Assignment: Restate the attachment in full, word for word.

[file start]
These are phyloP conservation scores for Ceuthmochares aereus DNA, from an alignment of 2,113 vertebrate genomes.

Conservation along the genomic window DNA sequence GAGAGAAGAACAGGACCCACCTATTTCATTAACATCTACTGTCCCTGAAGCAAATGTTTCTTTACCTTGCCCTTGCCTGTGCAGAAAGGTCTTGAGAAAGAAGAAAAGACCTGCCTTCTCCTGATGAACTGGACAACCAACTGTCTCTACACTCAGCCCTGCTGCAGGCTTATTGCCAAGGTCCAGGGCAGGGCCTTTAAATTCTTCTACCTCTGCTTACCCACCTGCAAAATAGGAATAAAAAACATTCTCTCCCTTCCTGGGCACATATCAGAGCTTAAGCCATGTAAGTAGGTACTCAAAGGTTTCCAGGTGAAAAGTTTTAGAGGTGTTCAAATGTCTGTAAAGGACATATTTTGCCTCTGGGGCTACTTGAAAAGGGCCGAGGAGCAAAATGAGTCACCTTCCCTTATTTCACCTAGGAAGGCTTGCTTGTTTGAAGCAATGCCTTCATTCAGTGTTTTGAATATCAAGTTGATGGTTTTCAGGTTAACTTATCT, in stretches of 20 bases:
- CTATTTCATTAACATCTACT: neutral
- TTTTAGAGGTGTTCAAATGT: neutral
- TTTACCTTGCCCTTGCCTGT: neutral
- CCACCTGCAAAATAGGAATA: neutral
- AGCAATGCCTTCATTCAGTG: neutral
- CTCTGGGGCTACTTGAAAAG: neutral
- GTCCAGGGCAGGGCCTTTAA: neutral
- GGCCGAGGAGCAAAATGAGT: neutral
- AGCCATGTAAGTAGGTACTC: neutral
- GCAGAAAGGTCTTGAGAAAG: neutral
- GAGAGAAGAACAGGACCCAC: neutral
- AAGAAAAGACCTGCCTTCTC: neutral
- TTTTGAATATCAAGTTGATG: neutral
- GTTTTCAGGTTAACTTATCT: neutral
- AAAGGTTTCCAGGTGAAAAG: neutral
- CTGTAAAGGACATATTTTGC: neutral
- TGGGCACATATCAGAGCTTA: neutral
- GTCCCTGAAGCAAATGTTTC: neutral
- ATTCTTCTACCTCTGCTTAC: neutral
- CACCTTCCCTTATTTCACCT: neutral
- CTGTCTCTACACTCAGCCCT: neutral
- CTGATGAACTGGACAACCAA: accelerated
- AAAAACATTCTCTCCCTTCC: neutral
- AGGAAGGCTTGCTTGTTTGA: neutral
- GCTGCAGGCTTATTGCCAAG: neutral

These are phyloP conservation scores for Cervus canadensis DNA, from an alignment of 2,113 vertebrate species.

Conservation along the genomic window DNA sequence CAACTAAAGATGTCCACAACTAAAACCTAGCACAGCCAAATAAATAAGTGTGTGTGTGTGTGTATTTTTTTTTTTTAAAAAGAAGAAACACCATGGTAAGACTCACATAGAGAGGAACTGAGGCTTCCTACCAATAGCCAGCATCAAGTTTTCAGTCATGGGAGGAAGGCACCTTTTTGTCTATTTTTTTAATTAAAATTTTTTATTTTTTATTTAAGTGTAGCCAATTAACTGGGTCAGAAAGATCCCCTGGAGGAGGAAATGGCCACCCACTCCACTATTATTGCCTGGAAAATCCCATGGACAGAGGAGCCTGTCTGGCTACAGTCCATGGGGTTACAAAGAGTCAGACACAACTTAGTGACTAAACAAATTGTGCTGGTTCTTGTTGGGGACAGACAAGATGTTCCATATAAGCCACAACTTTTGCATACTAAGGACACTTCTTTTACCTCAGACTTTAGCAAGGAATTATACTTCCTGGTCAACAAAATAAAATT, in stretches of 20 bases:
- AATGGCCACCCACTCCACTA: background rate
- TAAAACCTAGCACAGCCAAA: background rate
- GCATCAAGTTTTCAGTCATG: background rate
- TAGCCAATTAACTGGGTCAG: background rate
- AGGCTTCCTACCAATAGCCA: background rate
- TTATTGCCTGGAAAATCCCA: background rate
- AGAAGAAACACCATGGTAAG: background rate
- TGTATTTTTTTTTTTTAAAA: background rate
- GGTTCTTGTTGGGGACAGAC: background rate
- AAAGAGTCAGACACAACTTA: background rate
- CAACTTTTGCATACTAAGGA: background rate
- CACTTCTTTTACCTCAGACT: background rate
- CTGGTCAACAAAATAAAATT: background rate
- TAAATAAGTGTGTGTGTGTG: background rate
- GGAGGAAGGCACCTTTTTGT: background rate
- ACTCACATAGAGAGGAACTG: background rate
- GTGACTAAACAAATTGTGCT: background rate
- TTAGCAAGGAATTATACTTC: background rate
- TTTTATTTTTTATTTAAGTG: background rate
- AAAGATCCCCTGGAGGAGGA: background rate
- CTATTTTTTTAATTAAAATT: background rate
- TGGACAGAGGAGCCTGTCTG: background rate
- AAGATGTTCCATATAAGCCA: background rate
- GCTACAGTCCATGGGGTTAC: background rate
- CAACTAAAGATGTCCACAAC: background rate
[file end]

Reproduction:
These are phyloP conservation scores for Ceuthmochares aereus DNA, from an alignment of 2,113 vertebrate genomes.

Conservation along the genomic window DNA sequence GAGAGAAGAACAGGACCCACCTATTTCATTAACATCTACTGTCCCTGAAGCAAATGTTTCTTTACCTTGCCCTTGCCTGTGCAGAAAGGTCTTGAGAAAGAAGAAAAGACCTGCCTTCTCCTGATGAACTGGACAACCAACTGTCTCTACACTCAGCCCTGCTGCAGGCTTATTGCCAAGGTCCAGGGCAGGGCCTTTAAATTCTTCTACCTCTGCTTACCCACCTGCAAAATAGGAATAAAAAACATTCTCTCCCTTCCTGGGCACATATCAGAGCTTAAGCCATGTAAGTAGGTACTCAAAGGTTTCCAGGTGAAAAGTTTTAGAGGTGTTCAAATGTCTGTAAAGGACATATTTTGCCTCTGGGGCTACTTGAAAAGGGCCGAGGAGCAAAATGAGTCACCTTCCCTTATTTCACCTAGGAAGGCTTGCTTGTTTGAAGCAATGCCTTCATTCAGTGTTTTGAATATCAAGTTGATGGTTTTCAGGTTAACTTATCT, in stretches of 20 bases:
- CTATTTCATTAACATCTACT: neutral
- TTTTAGAGGTGTTCAAATGT: neutral
- TTTACCTTGCCCTTGCCTGT: neutral
- CCACCTGCAAAATAGGAATA: neutral
- AGCAATGCCTTCATTCAGTG: neutral
- CTCTGGGGCTACTTGAAAAG: neutral
- GTCCAGGGCAGGGCCTTTAA: neutral
- GGCCGAGGAGCAAAATGAGT: neutral
- AGCCATGTAAGTAGGTACTC: neutral
- GCAGAAAGGTCTTGAGAAAG: neutral
- GAGAGAAGAACAGGACCCAC: neutral
- AAGAAAAGACCTGCCTTCTC: neutral
- TTTTGAATATCAAGTTGATG: neutral
- GTTTTCAGGTTAACTTATCT: neutral
- AAAGGTTTCCAGGTGAAAAG: neutral
- CTGTAAAGGACATATTTTGC: neutral
- TGGGCACATATCAGAGCTTA: neutral
- GTCCCTGAAGCAAATGTTTC: neutral
- ATTCTTCTACCTCTGCTTAC: neutral
- CACCTTCCCTTATTTCACCT: neutral
- CTGTCTCTACACTCAGCCCT: neutral
- CTGATGAACTGGACAACCAA: accelerated
- AAAAACATTCTCTCCCTTCC: neutral
- AGGAAGGCTTGCTTGTTTGA: neutral
- GCTGCAGGCTTATTGCCAAG: neutral

These are phyloP conservation scores for Cervus canadensis DNA, from an alignment of 2,113 vertebrate species.

Conservation along the genomic window DNA sequence CAACTAAAGATGTCCACAACTAAAACCTAGCACAGCCAAATAAATAAGTGTGTGTGTGTGTGTATTTTTTTTTTTTAAAAAGAAGAAACACCATGGTAAGACTCACATAGAGAGGAACTGAGGCTTCCTACCAATAGCCAGCATCAAGTTTTCAGTCATGGGAGGAAGGCACCTTTTTGTCTATTTTTTTAATTAAAATTTTTTATTTTTTATTTAAGTGTAGCCAATTAACTGGGTCAGAAAGATCCCCTGGAGGAGGAAATGGCCACCCACTCCACTATTATTGCCTGGAAAATCCCATGGACAGAGGAGCCTGTCTGGCTACAGTCCATGGGGTTACAAAGAGTCAGACACAACTTAGTGACTAAACAAATTGTGCTGGTTCTTGTTGGGGACAGACAAGATGTTCCATATAAGCCACAACTTTTGCATACTAAGGACACTTCTTTTACCTCAGACTTTAGCAAGGAATTATACTTCCTGGTCAACAAAATAAAATT, in stretches of 20 bases:
- AATGGCCACCCACTCCACTA: background rate
- TAAAACCTAGCACAGCCAAA: background rate
- GCATCAAGTTTTCAGTCATG: background rate
- TAGCCAATTAACTGGGTCAG: background rate
- AGGCTTCCTACCAATAGCCA: background rate
- TTATTGCCTGGAAAATCCCA: background rate
- AGAAGAAACACCATGGTAAG: background rate
- TGTATTTTTTTTTTTTAAAA: background rate
- GGTTCTTGTTGGGGACAGAC: background rate
- AAAGAGTCAGACACAACTTA: background rate
- CAACTTTTGCATACTAAGGA: background rate
- CACTTCTTTTACCTCAGACT: background rate
- CTGGTCAACAAAATAAAATT: background rate
- TAAATAAGTGTGTGTGTGTG: background rate
- GGAGGAAGGCACCTTTTTGT: background rate
- ACTCACATAGAGAGGAACTG: background rate
- GTGACTAAACAAATTGTGCT: background rate
- TTAGCAAGGAATTATACTTC: background rate
- TTTTATTTTTTATTTAAGTG: background rate
- AAAGATCCCCTGGAGGAGGA: background rate
- CTATTTTTTTAATTAAAATT: background rate
- TGGACAGAGGAGCCTGTCTG: background rate
- AAGATGTTCCATATAAGCCA: background rate
- GCTACAGTCCATGGGGTTAC: background rate
- CAACTAAAGATGTCCACAAC: background rate